The "nature of state" is that this desire can only be kept under control by the supreme power of the sovereign. In Chapter X Hobbes describes that "the nature of state" cannot be applied to all situation of human behavior.
Although Hobbes thought "the nature of state" could be limited in time or scope, when people authorize a sovereign to order, they make him their unlimited representative. Whatever the sovereign does is authorized and binds them; consequently every effective government represents. Thomas Hobbes described life in a state of nature as "solitary, poore, nasty, brutish, and short." (Hobbes), but certainty could be created artificially, if men agreed not to exercise their rights in the cases where it was uncontentiously obvious that they were already under attack, and to hand over the power of defending themselves to a sovereign, who would make the appropriate judgment about difficult cases.
Hobbes sees people naturally impelled into the war of all against all. Each will be an enemy to all the rest, not because people are 'sinful' by nature - Hobbes insists that people are not - but because people are both timid and competitive. Fear impels people to strike down their competitors before they can strike humans.
(2) Hobbes sees the emergence of "civil society" as a dramatic improvement, because it brings law and authority to people. "Civil society" is contrasted with paternal authority and the state of nature. These changes afforded comfort and decency to civilized and intelligent persons, and a law-abiding political order comprised a satisfactory and progressive state of human affairs.
Government was necessary because people were often too short-sighted to realize that their interests were best served by adhering to the rules of justice. It arose less by deliberate decision than through people coming to see that it was to their advantage to support any authority that enforced the rules effectively. The limitation of "civil society" is inability to keep humans genuinely moral. Under morals Hobbes, meant: "mankind that concern their living together in peace and unity" (Hobbes, Chapter XI). It shows the people necessity for strong power, and the lengths at which a person will go to save his life.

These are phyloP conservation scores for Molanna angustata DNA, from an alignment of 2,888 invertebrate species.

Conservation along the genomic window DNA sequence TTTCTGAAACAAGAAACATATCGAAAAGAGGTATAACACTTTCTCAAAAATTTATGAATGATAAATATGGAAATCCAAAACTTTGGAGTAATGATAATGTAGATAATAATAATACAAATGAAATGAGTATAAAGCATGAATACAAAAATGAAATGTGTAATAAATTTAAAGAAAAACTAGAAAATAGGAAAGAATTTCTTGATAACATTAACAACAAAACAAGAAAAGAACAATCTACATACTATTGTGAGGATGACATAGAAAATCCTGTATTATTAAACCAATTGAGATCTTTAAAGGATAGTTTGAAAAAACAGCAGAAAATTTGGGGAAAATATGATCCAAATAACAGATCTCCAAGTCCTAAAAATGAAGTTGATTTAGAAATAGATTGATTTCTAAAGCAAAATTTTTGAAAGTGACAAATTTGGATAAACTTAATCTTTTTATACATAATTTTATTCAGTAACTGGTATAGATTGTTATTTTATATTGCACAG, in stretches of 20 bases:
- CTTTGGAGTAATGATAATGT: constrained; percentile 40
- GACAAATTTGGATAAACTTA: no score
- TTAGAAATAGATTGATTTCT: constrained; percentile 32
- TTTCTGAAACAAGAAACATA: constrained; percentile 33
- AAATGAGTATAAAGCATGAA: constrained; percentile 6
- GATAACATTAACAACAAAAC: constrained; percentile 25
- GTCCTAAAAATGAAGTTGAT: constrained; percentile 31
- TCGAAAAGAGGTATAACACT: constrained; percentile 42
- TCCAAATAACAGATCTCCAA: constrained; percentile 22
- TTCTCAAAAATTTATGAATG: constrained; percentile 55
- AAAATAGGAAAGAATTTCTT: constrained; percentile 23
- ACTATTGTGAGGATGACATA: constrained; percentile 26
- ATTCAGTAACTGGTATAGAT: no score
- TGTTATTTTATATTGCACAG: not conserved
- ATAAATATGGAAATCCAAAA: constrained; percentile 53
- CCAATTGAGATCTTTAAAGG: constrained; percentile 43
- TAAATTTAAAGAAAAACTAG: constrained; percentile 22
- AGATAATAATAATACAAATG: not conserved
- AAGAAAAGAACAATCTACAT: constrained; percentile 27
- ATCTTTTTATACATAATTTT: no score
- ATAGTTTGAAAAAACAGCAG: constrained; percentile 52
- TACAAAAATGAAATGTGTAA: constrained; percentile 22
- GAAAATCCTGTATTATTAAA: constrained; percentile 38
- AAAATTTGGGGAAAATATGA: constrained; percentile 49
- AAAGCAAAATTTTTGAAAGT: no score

(3) In the "Letter Concerning Toleration", Lock's principle argument is the claim that religious belief, because it requires consistencies assent, cannot be subjected to effective external coercion; also, the contention that the proper function of the state was to maintain public order and security and that therefore religious toleration was justified only when necessary to achieve that end.
Lock created a concept of a "church-society" explaining that all people are born free, but, on the other hand, they starts to share religious believes and values. The move from the state of nature to political society is seen as a response to problems of covetousness, conflict, and ethical uncertainty caused by the development of money and the growth of inequality. Though Locke presents a gradualist account of the actual development of political institutions, the process is described abstractly in terms of state-church relations.